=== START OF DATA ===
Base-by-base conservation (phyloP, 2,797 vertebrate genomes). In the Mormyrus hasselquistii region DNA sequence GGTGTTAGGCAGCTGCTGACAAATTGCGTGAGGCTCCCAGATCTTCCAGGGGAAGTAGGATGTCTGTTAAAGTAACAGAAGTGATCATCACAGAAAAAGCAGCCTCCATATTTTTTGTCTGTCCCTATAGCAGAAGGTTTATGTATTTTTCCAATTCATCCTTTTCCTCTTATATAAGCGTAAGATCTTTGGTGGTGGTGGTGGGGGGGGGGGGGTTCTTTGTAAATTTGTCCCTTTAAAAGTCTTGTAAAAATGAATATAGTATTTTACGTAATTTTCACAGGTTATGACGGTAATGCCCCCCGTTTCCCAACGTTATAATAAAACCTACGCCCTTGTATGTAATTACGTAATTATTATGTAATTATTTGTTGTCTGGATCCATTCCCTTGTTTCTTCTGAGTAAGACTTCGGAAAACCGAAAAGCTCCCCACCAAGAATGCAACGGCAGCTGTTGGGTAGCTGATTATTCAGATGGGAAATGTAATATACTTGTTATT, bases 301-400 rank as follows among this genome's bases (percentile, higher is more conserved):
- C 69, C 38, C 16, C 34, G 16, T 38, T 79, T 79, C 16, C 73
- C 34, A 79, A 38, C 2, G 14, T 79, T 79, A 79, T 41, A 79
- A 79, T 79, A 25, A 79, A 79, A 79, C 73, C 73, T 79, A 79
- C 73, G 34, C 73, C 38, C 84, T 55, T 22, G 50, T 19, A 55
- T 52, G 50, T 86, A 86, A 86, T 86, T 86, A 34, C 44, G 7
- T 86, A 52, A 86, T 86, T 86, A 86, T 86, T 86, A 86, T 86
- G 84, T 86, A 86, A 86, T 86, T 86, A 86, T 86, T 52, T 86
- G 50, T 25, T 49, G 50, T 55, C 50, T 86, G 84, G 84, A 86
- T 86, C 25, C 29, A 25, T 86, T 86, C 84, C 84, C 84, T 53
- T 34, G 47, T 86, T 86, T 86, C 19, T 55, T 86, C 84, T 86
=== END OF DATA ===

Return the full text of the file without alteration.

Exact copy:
Base-by-base conservation (phyloP, 2,797 vertebrate genomes). In the Mormyrus hasselquistii region DNA sequence GGTGTTAGGCAGCTGCTGACAAATTGCGTGAGGCTCCCAGATCTTCCAGGGGAAGTAGGATGTCTGTTAAAGTAACAGAAGTGATCATCACAGAAAAAGCAGCCTCCATATTTTTTGTCTGTCCCTATAGCAGAAGGTTTATGTATTTTTCCAATTCATCCTTTTCCTCTTATATAAGCGTAAGATCTTTGGTGGTGGTGGTGGGGGGGGGGGGGTTCTTTGTAAATTTGTCCCTTTAAAAGTCTTGTAAAAATGAATATAGTATTTTACGTAATTTTCACAGGTTATGACGGTAATGCCCCCCGTTTCCCAACGTTATAATAAAACCTACGCCCTTGTATGTAATTACGTAATTATTATGTAATTATTTGTTGTCTGGATCCATTCCCTTGTTTCTTCTGAGTAAGACTTCGGAAAACCGAAAAGCTCCCCACCAAGAATGCAACGGCAGCTGTTGGGTAGCTGATTATTCAGATGGGAAATGTAATATACTTGTTATT, bases 301-400 rank as follows among this genome's bases (percentile, higher is more conserved):
- C 69, C 38, C 16, C 34, G 16, T 38, T 79, T 79, C 16, C 73
- C 34, A 79, A 38, C 2, G 14, T 79, T 79, A 79, T 41, A 79
- A 79, T 79, A 25, A 79, A 79, A 79, C 73, C 73, T 79, A 79
- C 73, G 34, C 73, C 38, C 84, T 55, T 22, G 50, T 19, A 55
- T 52, G 50, T 86, A 86, A 86, T 86, T 86, A 34, C 44, G 7
- T 86, A 52, A 86, T 86, T 86, A 86, T 86, T 86, A 86, T 86
- G 84, T 86, A 86, A 86, T 86, T 86, A 86, T 86, T 52, T 86
- G 50, T 25, T 49, G 50, T 55, C 50, T 86, G 84, G 84, A 86
- T 86, C 25, C 29, A 25, T 86, T 86, C 84, C 84, C 84, T 53
- T 34, G 47, T 86, T 86, T 86, C 19, T 55, T 86, C 84, T 86